The COVID-19 pandemic may change the way farmers attend discussions long term, according to DairyNZ.
Current NIWA soil moisture deficit maps show soil moisture levels are significantly below historical averages across the upper North Island, parts of the Waikato, Taranaki, Manawatū, the North Island’s East Coast, Marlborough, Canterbury and Otago.
“Ongoing dry weather can be stressful for farmers. Planning ahead for how to respond if the dry conditions continue will allow farmers to consider their options and provide confidence about having a plan in place,” says DairyNZ’s strategy and investment leader Bruce Thorrold.
“The use of supplements needs careful consideration, taking into account the costs and benefits, including to cow health,” he says.
Farmers looking at using supplementary feed to fill a feed deficit should consider a number of issues to ensure it is used profitably:
• calculate the maximum supplement price that is affordable (including additional costs associated with supplement use), while still achieving performance goals
• manage the amount of supplementary feed used to achieve post-grazing residuals of seven clicks (1500 kg of dry matter per hectare) or less on the rising plate meter, to ensure minimal substitution of pasture
• reduce feed demand by reviewing stocking rates and moving unwanted stock off-farm.
DairyNZ is asking farmers to plan for managing stock through challenging conditions.
“Heat stress has a real impact on cows and it is one of the key factors affecting milk production, but farmers can take steps to manage this,” says Thorrold.
When temperatures are over 21C and humidity is over 70%, Friesians and crossbreeds begin to feed less, and milk production reduces. In Jerseys, production losses only occur when temperatures rise to 25C or more.
To help keep cows comfortable in warm weather, farmers can:
• ensure ample water is available to cows both day and night by checking flow rates to water troughs are high. Lactating cows need 100 litres per cow per day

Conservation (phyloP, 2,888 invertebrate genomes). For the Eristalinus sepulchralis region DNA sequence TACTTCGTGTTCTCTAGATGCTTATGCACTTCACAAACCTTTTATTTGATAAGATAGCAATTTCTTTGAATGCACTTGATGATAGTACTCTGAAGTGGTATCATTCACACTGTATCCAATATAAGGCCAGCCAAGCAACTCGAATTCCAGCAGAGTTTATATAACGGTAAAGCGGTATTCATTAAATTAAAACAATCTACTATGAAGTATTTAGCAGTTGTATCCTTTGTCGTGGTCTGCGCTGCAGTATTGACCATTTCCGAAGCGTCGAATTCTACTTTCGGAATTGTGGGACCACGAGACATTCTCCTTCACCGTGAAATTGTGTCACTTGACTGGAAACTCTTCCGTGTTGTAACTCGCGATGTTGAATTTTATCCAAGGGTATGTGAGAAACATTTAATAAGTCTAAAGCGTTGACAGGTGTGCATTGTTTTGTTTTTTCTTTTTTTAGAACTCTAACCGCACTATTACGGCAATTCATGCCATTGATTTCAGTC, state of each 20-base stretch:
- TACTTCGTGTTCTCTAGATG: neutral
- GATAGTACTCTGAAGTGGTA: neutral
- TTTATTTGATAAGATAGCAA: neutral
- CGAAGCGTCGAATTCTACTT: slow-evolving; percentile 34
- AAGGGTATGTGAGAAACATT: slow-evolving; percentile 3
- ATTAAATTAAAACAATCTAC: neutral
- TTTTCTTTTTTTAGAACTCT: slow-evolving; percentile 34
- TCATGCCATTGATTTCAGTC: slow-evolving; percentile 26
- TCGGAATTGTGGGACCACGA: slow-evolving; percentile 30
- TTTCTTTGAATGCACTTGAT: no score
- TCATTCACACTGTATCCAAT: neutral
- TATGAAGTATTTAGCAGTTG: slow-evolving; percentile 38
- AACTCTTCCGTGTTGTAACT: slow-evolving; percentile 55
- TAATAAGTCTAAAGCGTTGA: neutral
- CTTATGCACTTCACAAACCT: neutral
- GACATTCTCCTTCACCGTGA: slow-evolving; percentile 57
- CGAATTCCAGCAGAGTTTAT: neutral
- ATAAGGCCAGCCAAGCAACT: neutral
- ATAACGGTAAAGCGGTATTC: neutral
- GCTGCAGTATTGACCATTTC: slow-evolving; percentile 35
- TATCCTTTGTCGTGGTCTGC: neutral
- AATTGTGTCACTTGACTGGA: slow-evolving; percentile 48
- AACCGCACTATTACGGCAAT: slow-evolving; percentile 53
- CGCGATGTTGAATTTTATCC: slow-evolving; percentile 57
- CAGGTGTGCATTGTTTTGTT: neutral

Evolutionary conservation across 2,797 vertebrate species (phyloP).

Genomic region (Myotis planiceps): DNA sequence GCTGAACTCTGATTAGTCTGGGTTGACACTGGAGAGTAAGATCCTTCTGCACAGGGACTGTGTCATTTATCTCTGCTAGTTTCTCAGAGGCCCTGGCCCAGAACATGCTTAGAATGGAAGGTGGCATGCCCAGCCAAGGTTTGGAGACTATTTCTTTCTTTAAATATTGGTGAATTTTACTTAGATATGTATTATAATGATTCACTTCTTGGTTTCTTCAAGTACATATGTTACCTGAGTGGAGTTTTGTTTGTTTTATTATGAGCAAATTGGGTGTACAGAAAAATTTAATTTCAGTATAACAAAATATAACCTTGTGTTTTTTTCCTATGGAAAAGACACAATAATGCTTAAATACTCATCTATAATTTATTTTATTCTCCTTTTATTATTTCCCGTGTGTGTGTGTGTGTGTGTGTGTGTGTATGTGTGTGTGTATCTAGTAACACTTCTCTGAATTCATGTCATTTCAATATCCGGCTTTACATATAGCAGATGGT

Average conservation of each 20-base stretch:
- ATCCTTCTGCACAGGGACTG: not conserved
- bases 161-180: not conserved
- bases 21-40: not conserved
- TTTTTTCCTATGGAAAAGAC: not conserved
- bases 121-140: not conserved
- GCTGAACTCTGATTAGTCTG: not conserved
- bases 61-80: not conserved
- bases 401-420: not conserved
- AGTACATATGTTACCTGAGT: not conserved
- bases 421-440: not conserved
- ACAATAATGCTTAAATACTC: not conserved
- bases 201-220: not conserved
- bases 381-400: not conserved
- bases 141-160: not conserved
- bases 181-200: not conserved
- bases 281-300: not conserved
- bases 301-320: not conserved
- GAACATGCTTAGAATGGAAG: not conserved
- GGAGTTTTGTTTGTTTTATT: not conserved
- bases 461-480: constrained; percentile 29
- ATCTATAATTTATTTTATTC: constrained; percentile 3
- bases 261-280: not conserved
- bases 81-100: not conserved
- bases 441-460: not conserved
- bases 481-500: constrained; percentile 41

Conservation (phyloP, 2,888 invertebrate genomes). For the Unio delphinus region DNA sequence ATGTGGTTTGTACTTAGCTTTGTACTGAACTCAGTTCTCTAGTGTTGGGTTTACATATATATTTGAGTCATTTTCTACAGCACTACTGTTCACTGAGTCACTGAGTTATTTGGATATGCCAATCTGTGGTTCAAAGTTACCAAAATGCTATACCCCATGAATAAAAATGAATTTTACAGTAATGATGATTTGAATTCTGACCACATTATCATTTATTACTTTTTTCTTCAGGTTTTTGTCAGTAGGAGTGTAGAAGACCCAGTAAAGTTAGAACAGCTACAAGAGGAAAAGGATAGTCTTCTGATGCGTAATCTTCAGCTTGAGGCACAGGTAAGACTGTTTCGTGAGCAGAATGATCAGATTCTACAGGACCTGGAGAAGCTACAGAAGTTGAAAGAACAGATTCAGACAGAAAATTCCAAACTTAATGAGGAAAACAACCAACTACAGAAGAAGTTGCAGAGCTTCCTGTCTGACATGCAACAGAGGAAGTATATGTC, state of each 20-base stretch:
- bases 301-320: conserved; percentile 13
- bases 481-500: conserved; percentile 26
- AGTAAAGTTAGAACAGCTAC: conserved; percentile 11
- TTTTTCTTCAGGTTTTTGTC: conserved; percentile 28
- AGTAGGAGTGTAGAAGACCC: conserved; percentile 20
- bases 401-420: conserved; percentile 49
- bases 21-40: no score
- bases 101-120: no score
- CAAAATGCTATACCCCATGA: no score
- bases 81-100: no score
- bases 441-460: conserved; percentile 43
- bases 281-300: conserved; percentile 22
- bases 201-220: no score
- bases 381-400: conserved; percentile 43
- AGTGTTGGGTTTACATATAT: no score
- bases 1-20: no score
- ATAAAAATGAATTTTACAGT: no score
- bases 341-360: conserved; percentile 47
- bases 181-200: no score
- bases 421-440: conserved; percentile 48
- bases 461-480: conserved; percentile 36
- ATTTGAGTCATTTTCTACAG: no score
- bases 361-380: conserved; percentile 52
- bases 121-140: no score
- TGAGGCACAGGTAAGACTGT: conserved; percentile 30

• provide shade. Many farmers also use sprinklers and fans in dairy sheds to cool cows
• avoid giving high fibre feed to cows during the daytime, as it increases heat load
• change milking times to avoid the heat of the day. Moving to once-a-day milking or three milkings over two days is worth considering as an option.
“Farming through dry conditions does create uncertainty which can be stressful for everyone on a farm,” says Dr Thorrold. “Take care of yourself and your team by planning for everyone to have regular time off to help you farm through a difficult time.”
Additionally, as part of forward planning it is helpful for farmers to assess body condition scores and decide in advance which stock will be dried off if weather conditions remain dry.
Heat is on
Cows in all areas of New Zealand are affected by heat stress during summer.
The comfort zone for a cow is 4-20°C, much lower than the comfort zone of a human.
Heat stress occurs when an animal’s heat load is greater than its capacity to lose heat. Cows feel hot sooner than we do.
High air temperature, humidity, solar radiation and low air movement contribute to increased risk.
High relative humidity decreases evaporation and reduces the cow’s ability to lose heat by sweating and breathing.
When air temperature is greater than about 21ºC and relative humidity is greater than 70%, friesians and crossbreeds begin to reduce their feed intake, and milk production is reduced. Jerseys are more tolerant of heat, with production losses insignificant until 25ºC
Cows radiate heat during the night to the cooler surroundings. Warm cloudy nights can reduce cooling, increasing the risk of heat stress.
To minimise impacts on productivity and protect cow comfort, consider the following:
Lactating cows will typically require more than 100 litres/cow/day and will drink between two to six times per day. Ensure flow rates to troughs are high enough that the trough never runs dry. Most cows drink soon after milking, so install water troughs in races to meet that need.
Ensure summer pasture is of high quality. Feed with a high fibre content can increase the heat of fermentation in the rumen, increasing the heat load on the cow (e.g. non-irrigated summer pasture). Provide supplementary feed at night when it is cooler.
Use paddocks with shade trees during periods of heat stress – ideally 5m2 of shade per cow, to minimise competition. Provide shade at the shed if possible. Install shade cloth in off paddock facilities.
Reduce the walking distance and speed to the dairy. Reduce the time spent in unshaded yards. Minimise handling stress. Isolate cows most severely affected by heat stress and provide shade and cooling. Milk earlier in the morning and later in the afternoon, or consider once-a-day milking.
Sprinklers can be used over the dairy yard to wet the cows coat and aid evaporative cooling for between two to six hours after milking. However, sprinkling can increase the humidity around the cows, especially when they are held close together. The effectiveness of sprinkling depends on the removal of water vapour by air movement, ideally by using a fan.